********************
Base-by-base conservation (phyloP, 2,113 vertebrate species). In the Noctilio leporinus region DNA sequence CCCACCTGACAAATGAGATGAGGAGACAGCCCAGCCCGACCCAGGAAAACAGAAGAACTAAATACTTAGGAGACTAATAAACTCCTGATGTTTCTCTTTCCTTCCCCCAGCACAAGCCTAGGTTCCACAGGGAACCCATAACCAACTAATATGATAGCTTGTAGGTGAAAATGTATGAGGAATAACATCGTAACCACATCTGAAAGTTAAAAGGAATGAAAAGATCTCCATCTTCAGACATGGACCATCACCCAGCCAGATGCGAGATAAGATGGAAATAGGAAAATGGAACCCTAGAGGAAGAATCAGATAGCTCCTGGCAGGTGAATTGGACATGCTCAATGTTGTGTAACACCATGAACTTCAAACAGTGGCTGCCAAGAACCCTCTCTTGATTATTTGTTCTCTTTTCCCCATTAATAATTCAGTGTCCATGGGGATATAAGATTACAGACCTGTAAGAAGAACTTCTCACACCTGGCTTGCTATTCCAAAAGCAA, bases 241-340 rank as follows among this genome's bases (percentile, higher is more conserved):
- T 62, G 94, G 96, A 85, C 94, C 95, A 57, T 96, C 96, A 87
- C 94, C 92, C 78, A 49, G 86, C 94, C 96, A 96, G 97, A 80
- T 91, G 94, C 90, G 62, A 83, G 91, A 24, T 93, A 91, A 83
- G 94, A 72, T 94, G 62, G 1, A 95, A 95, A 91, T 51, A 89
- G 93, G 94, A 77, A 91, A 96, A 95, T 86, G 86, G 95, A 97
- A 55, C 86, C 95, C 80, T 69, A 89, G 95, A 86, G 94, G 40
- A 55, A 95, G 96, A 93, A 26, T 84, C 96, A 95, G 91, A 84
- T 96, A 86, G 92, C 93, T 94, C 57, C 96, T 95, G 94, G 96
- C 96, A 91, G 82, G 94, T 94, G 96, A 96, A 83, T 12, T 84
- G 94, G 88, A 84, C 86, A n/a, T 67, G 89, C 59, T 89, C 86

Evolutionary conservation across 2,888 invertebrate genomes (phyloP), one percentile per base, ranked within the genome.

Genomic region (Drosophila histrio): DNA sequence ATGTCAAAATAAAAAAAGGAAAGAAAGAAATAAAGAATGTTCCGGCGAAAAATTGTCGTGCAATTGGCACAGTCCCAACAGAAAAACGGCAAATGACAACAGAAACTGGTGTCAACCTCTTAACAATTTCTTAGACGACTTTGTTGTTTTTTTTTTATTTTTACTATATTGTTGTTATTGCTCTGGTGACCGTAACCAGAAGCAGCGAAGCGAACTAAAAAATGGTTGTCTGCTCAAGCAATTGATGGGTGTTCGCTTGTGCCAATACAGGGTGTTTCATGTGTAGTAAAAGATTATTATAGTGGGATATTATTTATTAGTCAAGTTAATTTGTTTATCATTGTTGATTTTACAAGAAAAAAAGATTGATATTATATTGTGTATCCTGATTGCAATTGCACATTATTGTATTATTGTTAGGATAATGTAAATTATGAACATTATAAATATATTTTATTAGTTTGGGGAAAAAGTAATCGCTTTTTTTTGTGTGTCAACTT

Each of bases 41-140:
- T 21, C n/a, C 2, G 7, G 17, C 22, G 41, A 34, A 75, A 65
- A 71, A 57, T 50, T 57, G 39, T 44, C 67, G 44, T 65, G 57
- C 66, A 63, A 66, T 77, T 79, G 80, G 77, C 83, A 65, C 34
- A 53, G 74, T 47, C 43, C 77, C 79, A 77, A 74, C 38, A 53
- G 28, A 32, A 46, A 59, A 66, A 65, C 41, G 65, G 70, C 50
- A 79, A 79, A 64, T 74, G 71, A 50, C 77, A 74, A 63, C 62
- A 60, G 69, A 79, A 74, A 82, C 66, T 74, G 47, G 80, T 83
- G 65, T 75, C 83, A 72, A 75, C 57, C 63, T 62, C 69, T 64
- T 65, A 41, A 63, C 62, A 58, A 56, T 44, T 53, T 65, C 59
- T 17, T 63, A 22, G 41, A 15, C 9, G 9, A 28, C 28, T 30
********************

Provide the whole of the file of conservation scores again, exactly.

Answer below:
Base-by-base conservation (phyloP, 2,113 vertebrate species). In the Noctilio leporinus region DNA sequence CCCACCTGACAAATGAGATGAGGAGACAGCCCAGCCCGACCCAGGAAAACAGAAGAACTAAATACTTAGGAGACTAATAAACTCCTGATGTTTCTCTTTCCTTCCCCCAGCACAAGCCTAGGTTCCACAGGGAACCCATAACCAACTAATATGATAGCTTGTAGGTGAAAATGTATGAGGAATAACATCGTAACCACATCTGAAAGTTAAAAGGAATGAAAAGATCTCCATCTTCAGACATGGACCATCACCCAGCCAGATGCGAGATAAGATGGAAATAGGAAAATGGAACCCTAGAGGAAGAATCAGATAGCTCCTGGCAGGTGAATTGGACATGCTCAATGTTGTGTAACACCATGAACTTCAAACAGTGGCTGCCAAGAACCCTCTCTTGATTATTTGTTCTCTTTTCCCCATTAATAATTCAGTGTCCATGGGGATATAAGATTACAGACCTGTAAGAAGAACTTCTCACACCTGGCTTGCTATTCCAAAAGCAA, bases 241-340 rank as follows among this genome's bases (percentile, higher is more conserved):
- T 62, G 94, G 96, A 85, C 94, C 95, A 57, T 96, C 96, A 87
- C 94, C 92, C 78, A 49, G 86, C 94, C 96, A 96, G 97, A 80
- T 91, G 94, C 90, G 62, A 83, G 91, A 24, T 93, A 91, A 83
- G 94, A 72, T 94, G 62, G 1, A 95, A 95, A 91, T 51, A 89
- G 93, G 94, A 77, A 91, A 96, A 95, T 86, G 86, G 95, A 97
- A 55, C 86, C 95, C 80, T 69, A 89, G 95, A 86, G 94, G 40
- A 55, A 95, G 96, A 93, A 26, T 84, C 96, A 95, G 91, A 84
- T 96, A 86, G 92, C 93, T 94, C 57, C 96, T 95, G 94, G 96
- C 96, A 91, G 82, G 94, T 94, G 96, A 96, A 83, T 12, T 84
- G 94, G 88, A 84, C 86, A n/a, T 67, G 89, C 59, T 89, C 86

Evolutionary conservation across 2,888 invertebrate genomes (phyloP), one percentile per base, ranked within the genome.

Genomic region (Drosophila histrio): DNA sequence ATGTCAAAATAAAAAAAGGAAAGAAAGAAATAAAGAATGTTCCGGCGAAAAATTGTCGTGCAATTGGCACAGTCCCAACAGAAAAACGGCAAATGACAACAGAAACTGGTGTCAACCTCTTAACAATTTCTTAGACGACTTTGTTGTTTTTTTTTTATTTTTACTATATTGTTGTTATTGCTCTGGTGACCGTAACCAGAAGCAGCGAAGCGAACTAAAAAATGGTTGTCTGCTCAAGCAATTGATGGGTGTTCGCTTGTGCCAATACAGGGTGTTTCATGTGTAGTAAAAGATTATTATAGTGGGATATTATTTATTAGTCAAGTTAATTTGTTTATCATTGTTGATTTTACAAGAAAAAAAGATTGATATTATATTGTGTATCCTGATTGCAATTGCACATTATTGTATTATTGTTAGGATAATGTAAATTATGAACATTATAAATATATTTTATTAGTTTGGGGAAAAAGTAATCGCTTTTTTTTGTGTGTCAACTT

Each of bases 41-140:
- T 21, C n/a, C 2, G 7, G 17, C 22, G 41, A 34, A 75, A 65
- A 71, A 57, T 50, T 57, G 39, T 44, C 67, G 44, T 65, G 57
- C 66, A 63, A 66, T 77, T 79, G 80, G 77, C 83, A 65, C 34
- A 53, G 74, T 47, C 43, C 77, C 79, A 77, A 74, C 38, A 53
- G 28, A 32, A 46, A 59, A 66, A 65, C 41, G 65, G 70, C 50
- A 79, A 79, A 64, T 74, G 71, A 50, C 77, A 74, A 63, C 62
- A 60, G 69, A 79, A 74, A 82, C 66, T 74, G 47, G 80, T 83
- G 65, T 75, C 83, A 72, A 75, C 57, C 63, T 62, C 69, T 64
- T 65, A 41, A 63, C 62, A 58, A 56, T 44, T 53, T 65, C 59
- T 17, T 63, A 22, G 41, A 15, C 9, G 9, A 28, C 28, T 30